Fairfax County Board Vice Chairman Martha V. Pennino yesterday harshly attacked a new proposal to provide high-speed rail service to Dulles International Airport, accusing a federal task force of misleading the public about who would pay for the service.

"The concept of a rail system is excellent. In fact, it's long overdue," Pennino, a Democrat, said. "But this notion that it would be built without public funds is fallacious."

"This is another p.r. job . . . . We're being took," she said. "For nothing you get nothing -- somebody always pays. In this case it's the commuting public and the general public."

Officials of the U.S. Department of Transportation task force, which is expected to endorse a consultant's report outlining the rail proposal on Tuesday, responded yesterday that criticism of the plan is premature.

The $460,000 report, released Friday, concluded that a 16-mile line linking Dulles with the Metro system could support itself from operating revenues. It said that the $143 million railway could be constructed by a private builder without federal money through a novel financing plan that would increase property taxes on new commercial developments along the line and with higher tolls on the Dulles Toll Road.

"They're talking about taxing land -- that's public funds. They're talking about raising the toll rate -- that's public funds," said Pennino. "If a rail line is going to be built, it should be built by a public authority."

Fairfax Board Chairman John F. Herrity, a Republican, also criticized the proposed method of paying for the rail line Friday, expressing concern that the plan counts on greater development along the Dulles Access Road than is allowed by the county's master plan. Yesterday he called for a county consultant to examine the proposal, saying, "We have to look at this with some degree of skepticism."

"This proposal deserves serious consideration," he said, but it should be compared to other proposals such as widening the roads approaching Dulles.

The plan would require approval of the conservative Virginia General Assembly, which some Fairfax officials said is unlikely to grant the taxing authority to the county.

The chairman of the Dulles Airport Access Task Force, Paul M. Weyrich, acidly dismissed the criticisms yesterday. "I wish that members of the Fairfax Board of Supervisors would cease reacting until they have at least seen the report," Weyrich said.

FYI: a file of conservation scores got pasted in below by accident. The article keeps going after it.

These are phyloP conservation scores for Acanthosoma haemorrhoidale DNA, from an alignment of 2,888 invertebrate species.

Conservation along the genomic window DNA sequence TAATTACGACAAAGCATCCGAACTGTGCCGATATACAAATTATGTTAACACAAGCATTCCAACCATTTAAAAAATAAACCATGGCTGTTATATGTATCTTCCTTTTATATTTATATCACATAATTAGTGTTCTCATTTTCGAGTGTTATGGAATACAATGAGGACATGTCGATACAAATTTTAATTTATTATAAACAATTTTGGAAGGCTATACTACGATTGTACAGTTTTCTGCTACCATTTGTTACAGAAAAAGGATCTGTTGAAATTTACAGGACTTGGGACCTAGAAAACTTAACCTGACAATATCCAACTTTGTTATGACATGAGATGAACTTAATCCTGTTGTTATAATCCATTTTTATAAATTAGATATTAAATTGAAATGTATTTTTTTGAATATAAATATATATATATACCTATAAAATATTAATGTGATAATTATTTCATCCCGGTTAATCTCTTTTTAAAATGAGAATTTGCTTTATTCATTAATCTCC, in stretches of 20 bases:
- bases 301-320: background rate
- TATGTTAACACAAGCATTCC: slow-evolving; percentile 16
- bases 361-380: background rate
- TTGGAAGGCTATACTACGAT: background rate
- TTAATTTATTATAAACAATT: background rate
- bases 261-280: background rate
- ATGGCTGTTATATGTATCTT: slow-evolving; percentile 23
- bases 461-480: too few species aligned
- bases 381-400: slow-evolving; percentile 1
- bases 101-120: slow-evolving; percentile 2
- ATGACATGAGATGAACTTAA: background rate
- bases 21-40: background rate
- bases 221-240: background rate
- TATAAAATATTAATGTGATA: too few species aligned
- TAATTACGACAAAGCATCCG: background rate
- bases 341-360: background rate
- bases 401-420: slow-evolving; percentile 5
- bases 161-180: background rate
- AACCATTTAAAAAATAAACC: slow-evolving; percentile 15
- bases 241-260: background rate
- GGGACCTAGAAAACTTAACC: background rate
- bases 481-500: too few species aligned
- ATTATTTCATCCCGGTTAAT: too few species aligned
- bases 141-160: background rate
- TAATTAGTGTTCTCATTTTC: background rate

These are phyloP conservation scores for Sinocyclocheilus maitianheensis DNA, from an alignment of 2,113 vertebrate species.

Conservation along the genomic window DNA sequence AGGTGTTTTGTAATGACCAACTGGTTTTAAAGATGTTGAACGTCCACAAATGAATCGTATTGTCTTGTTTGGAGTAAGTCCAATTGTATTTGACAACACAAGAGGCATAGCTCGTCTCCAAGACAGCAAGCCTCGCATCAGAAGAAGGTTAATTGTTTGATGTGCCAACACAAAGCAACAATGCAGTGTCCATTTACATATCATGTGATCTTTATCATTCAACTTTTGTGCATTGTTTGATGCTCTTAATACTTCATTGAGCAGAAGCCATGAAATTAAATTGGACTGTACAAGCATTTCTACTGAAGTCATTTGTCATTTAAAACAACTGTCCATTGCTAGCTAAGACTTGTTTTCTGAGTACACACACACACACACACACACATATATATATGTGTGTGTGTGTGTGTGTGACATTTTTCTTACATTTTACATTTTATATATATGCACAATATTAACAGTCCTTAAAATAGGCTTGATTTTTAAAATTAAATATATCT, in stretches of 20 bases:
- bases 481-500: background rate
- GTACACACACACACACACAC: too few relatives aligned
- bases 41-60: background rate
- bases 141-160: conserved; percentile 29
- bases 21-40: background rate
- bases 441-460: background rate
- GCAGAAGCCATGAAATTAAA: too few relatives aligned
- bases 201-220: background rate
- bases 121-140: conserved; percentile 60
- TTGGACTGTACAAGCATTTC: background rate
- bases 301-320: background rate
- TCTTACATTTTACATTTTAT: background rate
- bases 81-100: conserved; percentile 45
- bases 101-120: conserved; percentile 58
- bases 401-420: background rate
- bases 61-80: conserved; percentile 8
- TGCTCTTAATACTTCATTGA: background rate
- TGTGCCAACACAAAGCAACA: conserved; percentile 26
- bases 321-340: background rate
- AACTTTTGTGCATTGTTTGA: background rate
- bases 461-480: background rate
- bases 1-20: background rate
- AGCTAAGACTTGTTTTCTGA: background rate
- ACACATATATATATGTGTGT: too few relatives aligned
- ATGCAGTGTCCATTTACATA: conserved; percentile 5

He emphasized that the primary finding of the report is that a rail system can be maintained from the money raised by fares, and that the proposal to pay for construction is not a formal recommendation, only a possibility that should be explored.

"Quite clearly it can be operated on its own revenues," he said. "The question is how to pay for it. This report only names a number of options," he said, adding that the report considered only options that would be permissible under current county plans.

Weyrich said that at least two corporations -- one of them a firm formed by a foreign government that he would not name -- are interested in picking up the tab for construction of the rail line so that it could become an advertisement for their business in the nation's capital.

"I'm taking that possibility seriously . . . . There's a better than 50 percent chance," Weyrich said.

Ralph L. Stanley, head of the Urban Mass Transportation Administration, which assembled the task force, yesterday rejected Pennino's charge that officials are fraudulently promoting the rail line as an entirely private venture.

"It was not based on the premise that there would be no public funds. It was based on the premise that there would be no federal funds," Stanley said.

Some members of the Fairfax board were more optimistic about the Dulles rail proposal yesterday. "I haven't read the report yet," said T. Farrell Egge, a Republican. "But if a private group can make a rail line viable with private funding, more power to them . . . . We should definitely consider it."